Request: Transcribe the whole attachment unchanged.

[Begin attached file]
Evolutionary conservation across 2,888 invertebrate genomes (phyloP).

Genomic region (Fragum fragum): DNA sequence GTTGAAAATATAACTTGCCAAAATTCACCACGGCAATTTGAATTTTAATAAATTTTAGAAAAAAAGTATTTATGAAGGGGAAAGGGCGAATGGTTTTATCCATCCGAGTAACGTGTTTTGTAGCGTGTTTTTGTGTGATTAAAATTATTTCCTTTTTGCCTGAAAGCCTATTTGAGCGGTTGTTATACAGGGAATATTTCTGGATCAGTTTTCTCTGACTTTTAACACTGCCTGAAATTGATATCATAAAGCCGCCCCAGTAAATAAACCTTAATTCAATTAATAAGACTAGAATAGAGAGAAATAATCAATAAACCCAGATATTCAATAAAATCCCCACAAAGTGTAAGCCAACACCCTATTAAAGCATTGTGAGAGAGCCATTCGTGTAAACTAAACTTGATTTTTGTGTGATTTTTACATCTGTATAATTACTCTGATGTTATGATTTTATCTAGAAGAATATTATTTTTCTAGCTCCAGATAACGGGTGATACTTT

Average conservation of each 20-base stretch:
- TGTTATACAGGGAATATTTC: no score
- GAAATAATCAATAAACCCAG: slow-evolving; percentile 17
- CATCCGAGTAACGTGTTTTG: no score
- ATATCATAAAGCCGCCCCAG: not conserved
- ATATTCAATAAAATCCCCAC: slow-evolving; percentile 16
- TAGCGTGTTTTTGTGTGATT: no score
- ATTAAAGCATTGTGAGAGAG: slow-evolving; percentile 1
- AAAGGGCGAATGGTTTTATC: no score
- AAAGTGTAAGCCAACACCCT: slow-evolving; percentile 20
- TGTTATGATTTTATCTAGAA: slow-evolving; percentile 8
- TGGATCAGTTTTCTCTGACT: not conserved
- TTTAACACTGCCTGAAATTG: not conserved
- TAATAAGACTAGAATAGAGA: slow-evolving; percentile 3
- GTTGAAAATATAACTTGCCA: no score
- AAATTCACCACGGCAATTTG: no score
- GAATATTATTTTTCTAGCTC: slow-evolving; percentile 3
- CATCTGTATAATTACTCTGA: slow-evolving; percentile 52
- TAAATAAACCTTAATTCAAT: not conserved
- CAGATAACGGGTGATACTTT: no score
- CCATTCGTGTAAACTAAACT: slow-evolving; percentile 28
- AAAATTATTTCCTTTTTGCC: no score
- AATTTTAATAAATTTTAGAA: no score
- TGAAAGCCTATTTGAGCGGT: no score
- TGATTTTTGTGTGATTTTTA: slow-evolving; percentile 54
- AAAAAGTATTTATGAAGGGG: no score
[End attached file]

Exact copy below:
Evolutionary conservation across 2,888 invertebrate genomes (phyloP).

Genomic region (Fragum fragum): DNA sequence GTTGAAAATATAACTTGCCAAAATTCACCACGGCAATTTGAATTTTAATAAATTTTAGAAAAAAAGTATTTATGAAGGGGAAAGGGCGAATGGTTTTATCCATCCGAGTAACGTGTTTTGTAGCGTGTTTTTGTGTGATTAAAATTATTTCCTTTTTGCCTGAAAGCCTATTTGAGCGGTTGTTATACAGGGAATATTTCTGGATCAGTTTTCTCTGACTTTTAACACTGCCTGAAATTGATATCATAAAGCCGCCCCAGTAAATAAACCTTAATTCAATTAATAAGACTAGAATAGAGAGAAATAATCAATAAACCCAGATATTCAATAAAATCCCCACAAAGTGTAAGCCAACACCCTATTAAAGCATTGTGAGAGAGCCATTCGTGTAAACTAAACTTGATTTTTGTGTGATTTTTACATCTGTATAATTACTCTGATGTTATGATTTTATCTAGAAGAATATTATTTTTCTAGCTCCAGATAACGGGTGATACTTT

Average conservation of each 20-base stretch:
- TGTTATACAGGGAATATTTC: no score
- GAAATAATCAATAAACCCAG: slow-evolving; percentile 17
- CATCCGAGTAACGTGTTTTG: no score
- ATATCATAAAGCCGCCCCAG: not conserved
- ATATTCAATAAAATCCCCAC: slow-evolving; percentile 16
- TAGCGTGTTTTTGTGTGATT: no score
- ATTAAAGCATTGTGAGAGAG: slow-evolving; percentile 1
- AAAGGGCGAATGGTTTTATC: no score
- AAAGTGTAAGCCAACACCCT: slow-evolving; percentile 20
- TGTTATGATTTTATCTAGAA: slow-evolving; percentile 8
- TGGATCAGTTTTCTCTGACT: not conserved
- TTTAACACTGCCTGAAATTG: not conserved
- TAATAAGACTAGAATAGAGA: slow-evolving; percentile 3
- GTTGAAAATATAACTTGCCA: no score
- AAATTCACCACGGCAATTTG: no score
- GAATATTATTTTTCTAGCTC: slow-evolving; percentile 3
- CATCTGTATAATTACTCTGA: slow-evolving; percentile 52
- TAAATAAACCTTAATTCAAT: not conserved
- CAGATAACGGGTGATACTTT: no score
- CCATTCGTGTAAACTAAACT: slow-evolving; percentile 28
- AAAATTATTTCCTTTTTGCC: no score
- AATTTTAATAAATTTTAGAA: no score
- TGAAAGCCTATTTGAGCGGT: no score
- TGATTTTTGTGTGATTTTTA: slow-evolving; percentile 54
- AAAAAGTATTTATGAAGGGG: no score